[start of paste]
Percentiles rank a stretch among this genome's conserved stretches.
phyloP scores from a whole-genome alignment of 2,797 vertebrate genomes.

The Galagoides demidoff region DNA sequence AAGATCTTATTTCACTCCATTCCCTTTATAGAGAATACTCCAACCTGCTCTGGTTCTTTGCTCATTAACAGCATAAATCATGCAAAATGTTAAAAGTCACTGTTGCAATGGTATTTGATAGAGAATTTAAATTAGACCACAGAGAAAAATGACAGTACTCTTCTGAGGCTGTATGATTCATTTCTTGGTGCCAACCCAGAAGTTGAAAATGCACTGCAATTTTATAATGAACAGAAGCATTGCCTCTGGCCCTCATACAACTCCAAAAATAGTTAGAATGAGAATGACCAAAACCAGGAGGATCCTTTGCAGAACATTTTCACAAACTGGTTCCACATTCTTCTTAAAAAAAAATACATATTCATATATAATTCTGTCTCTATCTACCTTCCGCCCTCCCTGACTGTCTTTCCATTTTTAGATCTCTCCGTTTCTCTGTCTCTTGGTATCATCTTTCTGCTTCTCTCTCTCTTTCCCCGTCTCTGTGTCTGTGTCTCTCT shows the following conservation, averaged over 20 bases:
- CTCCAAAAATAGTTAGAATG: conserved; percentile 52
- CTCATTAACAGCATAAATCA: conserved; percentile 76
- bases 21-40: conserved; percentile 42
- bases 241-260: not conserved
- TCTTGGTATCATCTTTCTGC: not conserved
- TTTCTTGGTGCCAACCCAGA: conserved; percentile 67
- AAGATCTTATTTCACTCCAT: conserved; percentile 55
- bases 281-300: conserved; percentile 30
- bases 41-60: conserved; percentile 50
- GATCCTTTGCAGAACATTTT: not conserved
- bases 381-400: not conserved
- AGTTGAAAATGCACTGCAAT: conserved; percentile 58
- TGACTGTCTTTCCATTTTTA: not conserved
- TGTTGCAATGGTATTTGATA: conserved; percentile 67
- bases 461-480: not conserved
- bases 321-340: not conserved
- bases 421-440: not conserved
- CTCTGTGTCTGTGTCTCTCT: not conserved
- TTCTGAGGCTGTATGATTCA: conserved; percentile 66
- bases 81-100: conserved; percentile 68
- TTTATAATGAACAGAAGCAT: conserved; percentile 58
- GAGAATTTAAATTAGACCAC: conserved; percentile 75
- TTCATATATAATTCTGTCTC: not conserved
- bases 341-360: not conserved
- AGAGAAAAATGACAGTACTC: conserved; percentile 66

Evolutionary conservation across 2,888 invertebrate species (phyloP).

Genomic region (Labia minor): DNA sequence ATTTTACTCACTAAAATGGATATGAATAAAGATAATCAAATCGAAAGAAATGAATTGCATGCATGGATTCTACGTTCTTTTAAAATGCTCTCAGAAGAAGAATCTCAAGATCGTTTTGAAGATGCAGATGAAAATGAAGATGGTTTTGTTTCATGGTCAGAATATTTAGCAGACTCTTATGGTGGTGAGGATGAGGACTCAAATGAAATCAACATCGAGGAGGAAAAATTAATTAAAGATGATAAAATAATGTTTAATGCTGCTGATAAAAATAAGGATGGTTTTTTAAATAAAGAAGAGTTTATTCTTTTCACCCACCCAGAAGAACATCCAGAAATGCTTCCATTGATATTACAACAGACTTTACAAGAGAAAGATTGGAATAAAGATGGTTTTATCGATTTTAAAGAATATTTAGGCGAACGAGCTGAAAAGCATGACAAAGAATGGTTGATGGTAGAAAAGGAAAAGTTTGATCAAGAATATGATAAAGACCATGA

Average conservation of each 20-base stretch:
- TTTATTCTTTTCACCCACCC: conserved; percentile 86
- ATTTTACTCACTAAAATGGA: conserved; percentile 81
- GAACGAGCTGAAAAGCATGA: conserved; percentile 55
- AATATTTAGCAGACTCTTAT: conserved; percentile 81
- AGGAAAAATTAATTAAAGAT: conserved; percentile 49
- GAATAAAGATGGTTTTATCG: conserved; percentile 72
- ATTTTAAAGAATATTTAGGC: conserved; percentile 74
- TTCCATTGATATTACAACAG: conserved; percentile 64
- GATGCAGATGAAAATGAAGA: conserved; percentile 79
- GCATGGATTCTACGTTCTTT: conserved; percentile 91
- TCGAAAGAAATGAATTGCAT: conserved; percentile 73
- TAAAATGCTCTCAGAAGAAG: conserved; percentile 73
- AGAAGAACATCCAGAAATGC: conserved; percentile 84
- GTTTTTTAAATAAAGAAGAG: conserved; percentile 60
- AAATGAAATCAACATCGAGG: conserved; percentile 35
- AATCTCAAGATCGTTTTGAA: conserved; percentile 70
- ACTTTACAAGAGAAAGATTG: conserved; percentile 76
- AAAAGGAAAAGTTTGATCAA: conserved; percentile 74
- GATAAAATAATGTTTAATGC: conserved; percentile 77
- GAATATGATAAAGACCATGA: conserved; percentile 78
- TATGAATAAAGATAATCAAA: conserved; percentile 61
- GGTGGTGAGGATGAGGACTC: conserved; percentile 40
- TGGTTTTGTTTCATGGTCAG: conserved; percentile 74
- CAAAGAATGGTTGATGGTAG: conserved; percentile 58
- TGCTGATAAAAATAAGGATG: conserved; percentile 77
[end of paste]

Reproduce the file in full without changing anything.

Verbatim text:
Percentiles rank a stretch among this genome's conserved stretches.
phyloP scores from a whole-genome alignment of 2,797 vertebrate genomes.

The Galagoides demidoff region DNA sequence AAGATCTTATTTCACTCCATTCCCTTTATAGAGAATACTCCAACCTGCTCTGGTTCTTTGCTCATTAACAGCATAAATCATGCAAAATGTTAAAAGTCACTGTTGCAATGGTATTTGATAGAGAATTTAAATTAGACCACAGAGAAAAATGACAGTACTCTTCTGAGGCTGTATGATTCATTTCTTGGTGCCAACCCAGAAGTTGAAAATGCACTGCAATTTTATAATGAACAGAAGCATTGCCTCTGGCCCTCATACAACTCCAAAAATAGTTAGAATGAGAATGACCAAAACCAGGAGGATCCTTTGCAGAACATTTTCACAAACTGGTTCCACATTCTTCTTAAAAAAAAATACATATTCATATATAATTCTGTCTCTATCTACCTTCCGCCCTCCCTGACTGTCTTTCCATTTTTAGATCTCTCCGTTTCTCTGTCTCTTGGTATCATCTTTCTGCTTCTCTCTCTCTTTCCCCGTCTCTGTGTCTGTGTCTCTCT shows the following conservation, averaged over 20 bases:
- CTCCAAAAATAGTTAGAATG: conserved; percentile 52
- CTCATTAACAGCATAAATCA: conserved; percentile 76
- bases 21-40: conserved; percentile 42
- bases 241-260: not conserved
- TCTTGGTATCATCTTTCTGC: not conserved
- TTTCTTGGTGCCAACCCAGA: conserved; percentile 67
- AAGATCTTATTTCACTCCAT: conserved; percentile 55
- bases 281-300: conserved; percentile 30
- bases 41-60: conserved; percentile 50
- GATCCTTTGCAGAACATTTT: not conserved
- bases 381-400: not conserved
- AGTTGAAAATGCACTGCAAT: conserved; percentile 58
- TGACTGTCTTTCCATTTTTA: not conserved
- TGTTGCAATGGTATTTGATA: conserved; percentile 67
- bases 461-480: not conserved
- bases 321-340: not conserved
- bases 421-440: not conserved
- CTCTGTGTCTGTGTCTCTCT: not conserved
- TTCTGAGGCTGTATGATTCA: conserved; percentile 66
- bases 81-100: conserved; percentile 68
- TTTATAATGAACAGAAGCAT: conserved; percentile 58
- GAGAATTTAAATTAGACCAC: conserved; percentile 75
- TTCATATATAATTCTGTCTC: not conserved
- bases 341-360: not conserved
- AGAGAAAAATGACAGTACTC: conserved; percentile 66

Evolutionary conservation across 2,888 invertebrate species (phyloP).

Genomic region (Labia minor): DNA sequence ATTTTACTCACTAAAATGGATATGAATAAAGATAATCAAATCGAAAGAAATGAATTGCATGCATGGATTCTACGTTCTTTTAAAATGCTCTCAGAAGAAGAATCTCAAGATCGTTTTGAAGATGCAGATGAAAATGAAGATGGTTTTGTTTCATGGTCAGAATATTTAGCAGACTCTTATGGTGGTGAGGATGAGGACTCAAATGAAATCAACATCGAGGAGGAAAAATTAATTAAAGATGATAAAATAATGTTTAATGCTGCTGATAAAAATAAGGATGGTTTTTTAAATAAAGAAGAGTTTATTCTTTTCACCCACCCAGAAGAACATCCAGAAATGCTTCCATTGATATTACAACAGACTTTACAAGAGAAAGATTGGAATAAAGATGGTTTTATCGATTTTAAAGAATATTTAGGCGAACGAGCTGAAAAGCATGACAAAGAATGGTTGATGGTAGAAAAGGAAAAGTTTGATCAAGAATATGATAAAGACCATGA

Average conservation of each 20-base stretch:
- TTTATTCTTTTCACCCACCC: conserved; percentile 86
- ATTTTACTCACTAAAATGGA: conserved; percentile 81
- GAACGAGCTGAAAAGCATGA: conserved; percentile 55
- AATATTTAGCAGACTCTTAT: conserved; percentile 81
- AGGAAAAATTAATTAAAGAT: conserved; percentile 49
- GAATAAAGATGGTTTTATCG: conserved; percentile 72
- ATTTTAAAGAATATTTAGGC: conserved; percentile 74
- TTCCATTGATATTACAACAG: conserved; percentile 64
- GATGCAGATGAAAATGAAGA: conserved; percentile 79
- GCATGGATTCTACGTTCTTT: conserved; percentile 91
- TCGAAAGAAATGAATTGCAT: conserved; percentile 73
- TAAAATGCTCTCAGAAGAAG: conserved; percentile 73
- AGAAGAACATCCAGAAATGC: conserved; percentile 84
- GTTTTTTAAATAAAGAAGAG: conserved; percentile 60
- AAATGAAATCAACATCGAGG: conserved; percentile 35
- AATCTCAAGATCGTTTTGAA: conserved; percentile 70
- ACTTTACAAGAGAAAGATTG: conserved; percentile 76
- AAAAGGAAAAGTTTGATCAA: conserved; percentile 74
- GATAAAATAATGTTTAATGC: conserved; percentile 77
- GAATATGATAAAGACCATGA: conserved; percentile 78
- TATGAATAAAGATAATCAAA: conserved; percentile 61
- GGTGGTGAGGATGAGGACTC: conserved; percentile 40
- TGGTTTTGTTTCATGGTCAG: conserved; percentile 74
- CAAAGAATGGTTGATGGTAG: conserved; percentile 58
- TGCTGATAAAAATAAGGATG: conserved; percentile 77